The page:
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Extreme Northern Minnesota sees worst flooding in 72 years

The Rainy River watershed is overflowing from Lake Vermilion to Lake of the Woods, with flood records possible.

Lake Kabetogama flooding.
A crew sandbags around the main building at Sandy Point Resort on Lake Kabetogama on Thursday.
Steve Kuchera / Duluth News Tribune
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LAKE KABETOGAMA, Minn. — It’s not so much that Sandy Point Lodge and Resort is situated on this big, beautiful lake these days. It’s more like in the lake.

The 25,000-acre lake that has been the lifeblood of this resort community for a century or more, the reason people come here to visit and fish and to live, is once again playing the villain.

“You could get mad or angry ... but that’s not going to help. So you just wake up every day, take a deep breath, and go back to work to keep the water out,’’ said Jennifer Gelo, who has owned the lodge with her husband, Gordon, for two decades.

The declaration will allow the county to qualify for state, and possibly federal, assistance for governmental entities.

Floodwaters along the entire Rainy River watershed continue to rise, from Lake Vermilion on the south to Lake of the Woods to the north, blowing past the modern-day flood high-water mark set in 2014 in some areas and now approaching the record flood level of 1950.

The problem is especially bad this week on Crane, Namakan and Kabetogama lakes where homes and businesses are fighting a constant battle to keep water out.

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Lake Kabetogama flooding.
An aerial view of part of Sandy Point Resort shows two of the resort’s cabins standing in Lake Kabetogama’s flood waters and sandbags around the main lodge Thursday. The resort's docks are underwater to the right.
Steve Kuchera / Duluth News Tribune

“We thought 2014 was bad, but it’s already way past that and it’s still coming up,’’ said Gordon Gelo.

The main lodge building is now ringed with sandbags, with more coming all day long Thursday, as family, staff and friends continued a desperate attempt to keep the lake out of the building. Seven of the resort’s 12 guest cabins already are surrounded by water and unusable. Porta-potties have been brought in because the septic system may become inundated. Sump pumps are running 24/7 to move out any water that flows past the sandbag dike.

“We had one cabin that was pretty well sandbagged, but then the wind came up yesterday and the waves blew the sandbags down,’’ Gordon Gelo said.

Lake Kabetogama flooding.
Sandbags and a pump work to keep the water level down around a Lake Kabetogama cabin Thursday.
Steve Kuchera / Duluth News Tribune

Volunteer firefighters brought in bigger pumps to help move more water as the dike was rebuilt.

“We’re past trying to save docks now. We’re trying to save homes,” said Bryan Wichner, chief of the Kabetogama Volunteer Fire Department.

Forecasters for the National Weather Service in Duluth predict the Namakan/Kabetogama system will rise another 11-13 inches over the next week before cresting near the record high-water mark. Rainy Lake also is expected to rise more than a foot over the next week and then, as it continues to receive water from Namakan, rise even higher later in May.

Rainy River watershed flooding.jpg
Gary Meader / Duluth News Tribune

How much higher all the lakes and rivers along this system go depends on the amount of rain that comes over the next few weeks. Over the next seven days, the National Weather Service forecasts between a half-inch and an inch of rain. May and June are usually the region's wettest months.

“It could eclipse the (1950) record,’’ said Joe Moore, National Weather Service meteorologist. A flood warning remains in effect for the Rainy River watershed through May.

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"This is a long-term hazard, and water levels will take a long time to decrease throughout the summer," Moore added, noting additional heavy rainfall could cause even higher levels than are currently expected.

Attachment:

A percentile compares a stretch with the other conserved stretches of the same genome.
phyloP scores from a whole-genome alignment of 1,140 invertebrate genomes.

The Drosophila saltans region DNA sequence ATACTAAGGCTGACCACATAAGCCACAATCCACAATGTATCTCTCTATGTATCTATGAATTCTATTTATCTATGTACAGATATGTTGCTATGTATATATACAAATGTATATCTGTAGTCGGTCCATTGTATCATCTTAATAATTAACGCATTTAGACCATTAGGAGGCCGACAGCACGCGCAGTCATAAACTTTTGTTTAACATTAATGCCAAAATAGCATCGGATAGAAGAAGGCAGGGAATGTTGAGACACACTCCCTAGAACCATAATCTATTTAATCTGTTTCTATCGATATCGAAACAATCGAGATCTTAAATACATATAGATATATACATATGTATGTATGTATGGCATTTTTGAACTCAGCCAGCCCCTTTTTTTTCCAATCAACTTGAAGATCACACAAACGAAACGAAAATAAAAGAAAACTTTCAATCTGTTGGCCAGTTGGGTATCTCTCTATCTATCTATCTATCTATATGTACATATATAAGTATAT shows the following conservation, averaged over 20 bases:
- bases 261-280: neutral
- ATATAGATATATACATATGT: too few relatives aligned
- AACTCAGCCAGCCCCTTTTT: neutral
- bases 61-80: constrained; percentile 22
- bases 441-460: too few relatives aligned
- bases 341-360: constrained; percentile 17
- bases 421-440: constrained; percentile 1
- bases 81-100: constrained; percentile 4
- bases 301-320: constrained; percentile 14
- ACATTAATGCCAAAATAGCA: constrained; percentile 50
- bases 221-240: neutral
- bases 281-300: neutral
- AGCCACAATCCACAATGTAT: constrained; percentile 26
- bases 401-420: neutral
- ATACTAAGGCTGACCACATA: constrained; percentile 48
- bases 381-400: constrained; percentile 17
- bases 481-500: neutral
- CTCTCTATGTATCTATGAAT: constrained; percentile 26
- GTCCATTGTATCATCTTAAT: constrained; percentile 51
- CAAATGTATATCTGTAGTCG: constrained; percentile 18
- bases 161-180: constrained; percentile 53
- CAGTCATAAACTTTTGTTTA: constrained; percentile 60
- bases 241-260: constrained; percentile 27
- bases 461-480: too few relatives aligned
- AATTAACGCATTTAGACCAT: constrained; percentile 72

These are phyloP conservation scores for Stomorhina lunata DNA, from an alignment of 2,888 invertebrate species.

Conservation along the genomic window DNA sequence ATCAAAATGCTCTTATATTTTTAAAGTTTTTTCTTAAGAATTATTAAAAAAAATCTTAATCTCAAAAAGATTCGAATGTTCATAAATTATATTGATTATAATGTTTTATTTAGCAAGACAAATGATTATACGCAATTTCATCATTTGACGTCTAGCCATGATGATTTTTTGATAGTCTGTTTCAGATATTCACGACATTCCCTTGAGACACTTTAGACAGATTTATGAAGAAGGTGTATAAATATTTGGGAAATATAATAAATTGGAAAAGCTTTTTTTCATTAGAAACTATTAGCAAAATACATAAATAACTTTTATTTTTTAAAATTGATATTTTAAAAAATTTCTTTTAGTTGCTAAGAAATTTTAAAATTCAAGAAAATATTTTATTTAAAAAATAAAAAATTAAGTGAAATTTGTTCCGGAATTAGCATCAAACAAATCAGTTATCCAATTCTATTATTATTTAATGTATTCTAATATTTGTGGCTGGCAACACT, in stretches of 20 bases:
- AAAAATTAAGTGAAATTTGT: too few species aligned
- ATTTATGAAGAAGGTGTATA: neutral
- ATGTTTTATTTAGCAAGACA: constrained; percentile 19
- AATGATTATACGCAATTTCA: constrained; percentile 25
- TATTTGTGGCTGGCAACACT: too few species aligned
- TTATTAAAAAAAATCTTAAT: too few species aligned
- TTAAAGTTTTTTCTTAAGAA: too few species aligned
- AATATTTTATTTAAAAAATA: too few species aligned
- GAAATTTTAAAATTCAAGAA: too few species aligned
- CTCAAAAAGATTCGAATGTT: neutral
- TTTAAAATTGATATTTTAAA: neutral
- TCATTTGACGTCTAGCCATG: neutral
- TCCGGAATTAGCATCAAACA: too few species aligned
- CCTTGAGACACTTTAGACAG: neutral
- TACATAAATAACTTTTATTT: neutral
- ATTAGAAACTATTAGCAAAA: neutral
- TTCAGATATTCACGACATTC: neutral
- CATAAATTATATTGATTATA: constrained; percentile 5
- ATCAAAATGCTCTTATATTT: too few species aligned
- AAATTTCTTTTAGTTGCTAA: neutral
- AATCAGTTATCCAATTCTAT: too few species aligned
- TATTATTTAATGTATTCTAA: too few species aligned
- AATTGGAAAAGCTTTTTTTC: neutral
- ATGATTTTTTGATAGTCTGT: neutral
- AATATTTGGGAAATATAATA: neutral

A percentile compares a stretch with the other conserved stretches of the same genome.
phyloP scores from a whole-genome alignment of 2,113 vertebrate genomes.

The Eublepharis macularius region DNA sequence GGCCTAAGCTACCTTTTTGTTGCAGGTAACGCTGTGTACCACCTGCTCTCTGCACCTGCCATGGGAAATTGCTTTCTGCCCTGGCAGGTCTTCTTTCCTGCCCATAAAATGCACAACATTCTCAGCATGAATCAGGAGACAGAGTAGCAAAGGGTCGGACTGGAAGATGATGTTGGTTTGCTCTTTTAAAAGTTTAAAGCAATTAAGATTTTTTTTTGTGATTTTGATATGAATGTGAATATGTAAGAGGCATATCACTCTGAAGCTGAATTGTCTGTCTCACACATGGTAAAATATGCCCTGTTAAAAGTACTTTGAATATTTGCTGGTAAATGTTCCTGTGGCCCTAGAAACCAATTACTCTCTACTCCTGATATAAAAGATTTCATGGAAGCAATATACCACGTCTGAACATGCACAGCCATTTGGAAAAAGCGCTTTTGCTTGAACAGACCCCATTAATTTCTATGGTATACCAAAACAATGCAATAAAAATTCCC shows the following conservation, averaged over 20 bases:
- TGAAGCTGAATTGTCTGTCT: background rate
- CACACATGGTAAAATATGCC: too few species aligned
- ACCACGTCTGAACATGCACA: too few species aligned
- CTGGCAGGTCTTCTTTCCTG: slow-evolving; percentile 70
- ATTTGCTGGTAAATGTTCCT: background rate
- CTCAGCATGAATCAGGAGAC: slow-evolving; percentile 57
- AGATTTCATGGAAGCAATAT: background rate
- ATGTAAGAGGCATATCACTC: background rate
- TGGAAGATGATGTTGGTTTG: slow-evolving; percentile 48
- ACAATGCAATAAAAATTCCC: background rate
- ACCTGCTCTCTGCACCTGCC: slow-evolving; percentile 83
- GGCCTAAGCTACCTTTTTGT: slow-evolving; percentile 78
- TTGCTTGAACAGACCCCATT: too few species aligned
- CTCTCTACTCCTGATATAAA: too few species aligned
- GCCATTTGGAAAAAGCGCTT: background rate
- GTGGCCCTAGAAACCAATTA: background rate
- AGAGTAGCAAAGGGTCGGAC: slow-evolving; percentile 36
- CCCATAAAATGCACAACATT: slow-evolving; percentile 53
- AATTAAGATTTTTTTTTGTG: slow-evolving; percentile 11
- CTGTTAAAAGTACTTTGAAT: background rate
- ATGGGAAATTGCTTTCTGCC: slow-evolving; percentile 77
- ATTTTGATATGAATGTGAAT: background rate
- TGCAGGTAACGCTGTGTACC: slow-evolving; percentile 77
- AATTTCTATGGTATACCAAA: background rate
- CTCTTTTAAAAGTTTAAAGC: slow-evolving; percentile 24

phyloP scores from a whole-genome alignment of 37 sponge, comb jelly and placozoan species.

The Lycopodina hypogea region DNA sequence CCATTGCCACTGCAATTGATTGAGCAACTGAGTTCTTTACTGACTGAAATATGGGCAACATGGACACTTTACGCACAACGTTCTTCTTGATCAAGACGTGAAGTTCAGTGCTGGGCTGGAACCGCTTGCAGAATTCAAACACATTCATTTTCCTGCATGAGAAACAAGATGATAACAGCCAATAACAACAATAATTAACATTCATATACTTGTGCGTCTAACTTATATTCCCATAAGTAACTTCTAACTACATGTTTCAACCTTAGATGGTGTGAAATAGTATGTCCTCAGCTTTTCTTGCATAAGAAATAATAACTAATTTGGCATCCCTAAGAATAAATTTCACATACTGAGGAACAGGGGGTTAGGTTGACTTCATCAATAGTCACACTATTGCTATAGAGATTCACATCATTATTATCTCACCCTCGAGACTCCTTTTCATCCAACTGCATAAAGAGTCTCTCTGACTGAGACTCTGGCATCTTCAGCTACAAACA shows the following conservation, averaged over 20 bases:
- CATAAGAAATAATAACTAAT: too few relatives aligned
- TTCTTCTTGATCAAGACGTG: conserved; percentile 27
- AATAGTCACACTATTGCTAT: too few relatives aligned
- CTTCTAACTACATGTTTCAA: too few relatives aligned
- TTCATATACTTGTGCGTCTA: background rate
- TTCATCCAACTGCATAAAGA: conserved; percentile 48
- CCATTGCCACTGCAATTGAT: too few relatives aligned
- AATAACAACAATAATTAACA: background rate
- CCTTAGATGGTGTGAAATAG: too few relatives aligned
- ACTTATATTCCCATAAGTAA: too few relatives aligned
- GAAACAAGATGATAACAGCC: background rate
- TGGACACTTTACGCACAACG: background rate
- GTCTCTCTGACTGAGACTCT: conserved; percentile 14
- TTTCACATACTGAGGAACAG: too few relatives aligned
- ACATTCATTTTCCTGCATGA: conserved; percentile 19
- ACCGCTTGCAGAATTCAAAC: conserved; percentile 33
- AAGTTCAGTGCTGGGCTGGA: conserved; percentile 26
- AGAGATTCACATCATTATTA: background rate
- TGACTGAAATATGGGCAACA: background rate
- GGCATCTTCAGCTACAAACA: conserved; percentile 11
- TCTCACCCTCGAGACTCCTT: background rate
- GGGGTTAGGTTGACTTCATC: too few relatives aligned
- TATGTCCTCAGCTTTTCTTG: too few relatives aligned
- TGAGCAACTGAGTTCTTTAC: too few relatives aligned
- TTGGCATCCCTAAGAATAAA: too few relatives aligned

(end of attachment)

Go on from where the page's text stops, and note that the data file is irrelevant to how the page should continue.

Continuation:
Lake Kabetogama flooding.
Pine Aire Resort owner Nyles Wilkins works on a rental boat on what is normally dry ground at the resort Thursday.
Steve Kuchera / Duluth News Tribune

Just down the lake, Nyles Wilkins, owner of Pine Aire Resort, was wearing a pair of waders while working on a rental fishing boat in his flooded driveway, just outside his flooded garage. He had spent seven of the last eight days filling sandbags at the township hall — some for his place, most for his neighbors — but he needed to get some work done in preparation of resort guests arriving this weekend to go fishing. Despite the flood, and even as resort owners are busy trying to save their buildings, guests continue to arrive. And many of them are helping out.

“I had 11 of my guests who were here for the fishing opener come out and help me fill sandbags,’’ Wilkins said. “People have been just fantastic. I guess people who have been coming up here for 20 years with us are sort of like family now.”

Others agreed.

“We have guests calling asking what they can do to help,’’ Jennifer Gelo said.

Lake Kabetogama flooding.
Lake Kabetogama waters have flooded a building along the docks at Pine Aire Resort.
Steve Kuchera / Duluth News Tribune

Few, if any, of the resort owners have flood insurance. And business risk insurance generally doesn't cover slow-rising lake floods. Resort owners will have to rebuild docks and waterfront buildings and, potentially, rebuild entire cabins that become flooded. Most have had to turn away business at what should be the busiest time of year.

“I never got a penny back in 2014,’’ Wilkins noted.

Wilkins’ main lodge is surrounded by a 2-foot wall of sandbags with pumps running constantly. He had about a foot of clearance before the sandbags were topped. Nearby, several of his cabins were less than a foot from being inundated.

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Lake Kabetogama flooding.
Building at Pine Aire Resort sit in a flooding Lake Kabetogama on Thursday.
Steve Kuchera / Duluth News Tribune

Still, Wilkins remained hopeful, even upbeat.

“It seems to be slowing down a little. … It only came up an inch last night," he noted. "It had been coming up 4 or 5 inches every day earlier in the week.”

A mile or so down the road, about two dozen people were busy filling sandbags at the town hall, including staff from Voyageurs National Park and a youth crew from the Minnesota Conservation Corps. Several local residents also were helping as were some people who came from far away. A class of eighth graders from Little Fork was scheduled to help Friday.

Lake Kabetogama flooding.
Volunteer Lee Arman came from Lino Lakes, Minnesota to help fill sandbags at the Kabetogama Town Hall on Thursday.